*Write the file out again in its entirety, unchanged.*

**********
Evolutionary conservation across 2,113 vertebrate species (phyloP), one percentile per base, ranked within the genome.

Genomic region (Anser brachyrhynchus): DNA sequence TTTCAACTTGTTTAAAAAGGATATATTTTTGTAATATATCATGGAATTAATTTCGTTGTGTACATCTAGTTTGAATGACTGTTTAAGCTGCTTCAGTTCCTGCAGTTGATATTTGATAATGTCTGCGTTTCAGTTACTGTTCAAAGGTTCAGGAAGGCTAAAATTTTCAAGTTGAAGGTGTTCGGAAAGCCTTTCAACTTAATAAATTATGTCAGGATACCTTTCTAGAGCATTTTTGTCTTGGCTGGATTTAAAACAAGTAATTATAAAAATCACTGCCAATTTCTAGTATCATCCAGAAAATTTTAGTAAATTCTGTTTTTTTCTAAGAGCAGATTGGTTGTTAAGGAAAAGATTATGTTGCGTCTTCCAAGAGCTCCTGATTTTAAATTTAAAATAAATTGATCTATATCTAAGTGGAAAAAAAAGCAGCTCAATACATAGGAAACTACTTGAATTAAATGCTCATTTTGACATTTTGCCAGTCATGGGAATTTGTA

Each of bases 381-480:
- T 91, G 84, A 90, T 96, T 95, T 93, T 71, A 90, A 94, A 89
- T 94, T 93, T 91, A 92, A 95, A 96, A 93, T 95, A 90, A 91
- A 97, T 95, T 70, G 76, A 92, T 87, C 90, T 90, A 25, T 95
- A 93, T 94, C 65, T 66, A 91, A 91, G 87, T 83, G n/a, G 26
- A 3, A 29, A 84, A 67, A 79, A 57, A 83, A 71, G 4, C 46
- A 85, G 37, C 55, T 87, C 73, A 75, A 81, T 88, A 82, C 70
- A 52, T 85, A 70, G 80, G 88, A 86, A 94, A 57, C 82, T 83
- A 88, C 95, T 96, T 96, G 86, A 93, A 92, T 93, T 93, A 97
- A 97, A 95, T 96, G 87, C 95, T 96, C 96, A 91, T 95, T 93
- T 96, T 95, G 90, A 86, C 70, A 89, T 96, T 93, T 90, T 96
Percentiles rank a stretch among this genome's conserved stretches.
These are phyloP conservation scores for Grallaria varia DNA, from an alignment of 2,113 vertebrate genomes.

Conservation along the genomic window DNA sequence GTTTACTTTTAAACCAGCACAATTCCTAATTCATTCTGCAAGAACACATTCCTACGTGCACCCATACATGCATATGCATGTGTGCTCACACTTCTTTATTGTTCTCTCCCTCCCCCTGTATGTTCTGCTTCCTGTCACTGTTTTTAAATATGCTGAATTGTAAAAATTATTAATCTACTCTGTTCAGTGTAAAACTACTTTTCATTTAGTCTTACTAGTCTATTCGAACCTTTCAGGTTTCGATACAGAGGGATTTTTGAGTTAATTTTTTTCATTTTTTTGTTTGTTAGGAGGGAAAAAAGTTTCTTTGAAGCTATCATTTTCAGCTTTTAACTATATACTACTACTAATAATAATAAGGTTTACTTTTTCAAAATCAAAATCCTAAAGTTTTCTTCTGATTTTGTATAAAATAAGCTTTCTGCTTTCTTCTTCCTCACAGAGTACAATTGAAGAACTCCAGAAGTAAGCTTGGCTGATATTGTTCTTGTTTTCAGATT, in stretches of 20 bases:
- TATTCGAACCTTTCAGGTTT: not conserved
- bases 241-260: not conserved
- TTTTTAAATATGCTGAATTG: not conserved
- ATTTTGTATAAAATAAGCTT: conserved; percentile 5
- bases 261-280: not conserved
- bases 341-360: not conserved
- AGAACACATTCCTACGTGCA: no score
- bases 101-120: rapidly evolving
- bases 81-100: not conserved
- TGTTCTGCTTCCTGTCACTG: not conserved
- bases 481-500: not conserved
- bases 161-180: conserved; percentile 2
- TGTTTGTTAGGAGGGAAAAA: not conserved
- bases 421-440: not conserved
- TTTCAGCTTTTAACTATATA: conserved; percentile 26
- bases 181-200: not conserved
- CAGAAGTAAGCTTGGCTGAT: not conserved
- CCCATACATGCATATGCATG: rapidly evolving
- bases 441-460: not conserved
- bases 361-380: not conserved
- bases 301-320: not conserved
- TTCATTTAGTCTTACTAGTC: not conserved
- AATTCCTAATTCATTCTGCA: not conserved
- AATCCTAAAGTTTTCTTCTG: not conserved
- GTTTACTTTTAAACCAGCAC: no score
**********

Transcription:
Evolutionary conservation across 2,113 vertebrate species (phyloP), one percentile per base, ranked within the genome.

Genomic region (Anser brachyrhynchus): DNA sequence TTTCAACTTGTTTAAAAAGGATATATTTTTGTAATATATCATGGAATTAATTTCGTTGTGTACATCTAGTTTGAATGACTGTTTAAGCTGCTTCAGTTCCTGCAGTTGATATTTGATAATGTCTGCGTTTCAGTTACTGTTCAAAGGTTCAGGAAGGCTAAAATTTTCAAGTTGAAGGTGTTCGGAAAGCCTTTCAACTTAATAAATTATGTCAGGATACCTTTCTAGAGCATTTTTGTCTTGGCTGGATTTAAAACAAGTAATTATAAAAATCACTGCCAATTTCTAGTATCATCCAGAAAATTTTAGTAAATTCTGTTTTTTTCTAAGAGCAGATTGGTTGTTAAGGAAAAGATTATGTTGCGTCTTCCAAGAGCTCCTGATTTTAAATTTAAAATAAATTGATCTATATCTAAGTGGAAAAAAAAGCAGCTCAATACATAGGAAACTACTTGAATTAAATGCTCATTTTGACATTTTGCCAGTCATGGGAATTTGTA

Each of bases 381-480:
- T 91, G 84, A 90, T 96, T 95, T 93, T 71, A 90, A 94, A 89
- T 94, T 93, T 91, A 92, A 95, A 96, A 93, T 95, A 90, A 91
- A 97, T 95, T 70, G 76, A 92, T 87, C 90, T 90, A 25, T 95
- A 93, T 94, C 65, T 66, A 91, A 91, G 87, T 83, G n/a, G 26
- A 3, A 29, A 84, A 67, A 79, A 57, A 83, A 71, G 4, C 46
- A 85, G 37, C 55, T 87, C 73, A 75, A 81, T 88, A 82, C 70
- A 52, T 85, A 70, G 80, G 88, A 86, A 94, A 57, C 82, T 83
- A 88, C 95, T 96, T 96, G 86, A 93, A 92, T 93, T 93, A 97
- A 97, A 95, T 96, G 87, C 95, T 96, C 96, A 91, T 95, T 93
- T 96, T 95, G 90, A 86, C 70, A 89, T 96, T 93, T 90, T 96
Percentiles rank a stretch among this genome's conserved stretches.
These are phyloP conservation scores for Grallaria varia DNA, from an alignment of 2,113 vertebrate genomes.

Conservation along the genomic window DNA sequence GTTTACTTTTAAACCAGCACAATTCCTAATTCATTCTGCAAGAACACATTCCTACGTGCACCCATACATGCATATGCATGTGTGCTCACACTTCTTTATTGTTCTCTCCCTCCCCCTGTATGTTCTGCTTCCTGTCACTGTTTTTAAATATGCTGAATTGTAAAAATTATTAATCTACTCTGTTCAGTGTAAAACTACTTTTCATTTAGTCTTACTAGTCTATTCGAACCTTTCAGGTTTCGATACAGAGGGATTTTTGAGTTAATTTTTTTCATTTTTTTGTTTGTTAGGAGGGAAAAAAGTTTCTTTGAAGCTATCATTTTCAGCTTTTAACTATATACTACTACTAATAATAATAAGGTTTACTTTTTCAAAATCAAAATCCTAAAGTTTTCTTCTGATTTTGTATAAAATAAGCTTTCTGCTTTCTTCTTCCTCACAGAGTACAATTGAAGAACTCCAGAAGTAAGCTTGGCTGATATTGTTCTTGTTTTCAGATT, in stretches of 20 bases:
- TATTCGAACCTTTCAGGTTT: not conserved
- bases 241-260: not conserved
- TTTTTAAATATGCTGAATTG: not conserved
- ATTTTGTATAAAATAAGCTT: conserved; percentile 5
- bases 261-280: not conserved
- bases 341-360: not conserved
- AGAACACATTCCTACGTGCA: no score
- bases 101-120: rapidly evolving
- bases 81-100: not conserved
- TGTTCTGCTTCCTGTCACTG: not conserved
- bases 481-500: not conserved
- bases 161-180: conserved; percentile 2
- TGTTTGTTAGGAGGGAAAAA: not conserved
- bases 421-440: not conserved
- TTTCAGCTTTTAACTATATA: conserved; percentile 26
- bases 181-200: not conserved
- CAGAAGTAAGCTTGGCTGAT: not conserved
- CCCATACATGCATATGCATG: rapidly evolving
- bases 441-460: not conserved
- bases 361-380: not conserved
- bases 301-320: not conserved
- TTCATTTAGTCTTACTAGTC: not conserved
- AATTCCTAATTCATTCTGCA: not conserved
- AATCCTAAAGTTTTCTTCTG: not conserved
- GTTTACTTTTAAACCAGCAC: no score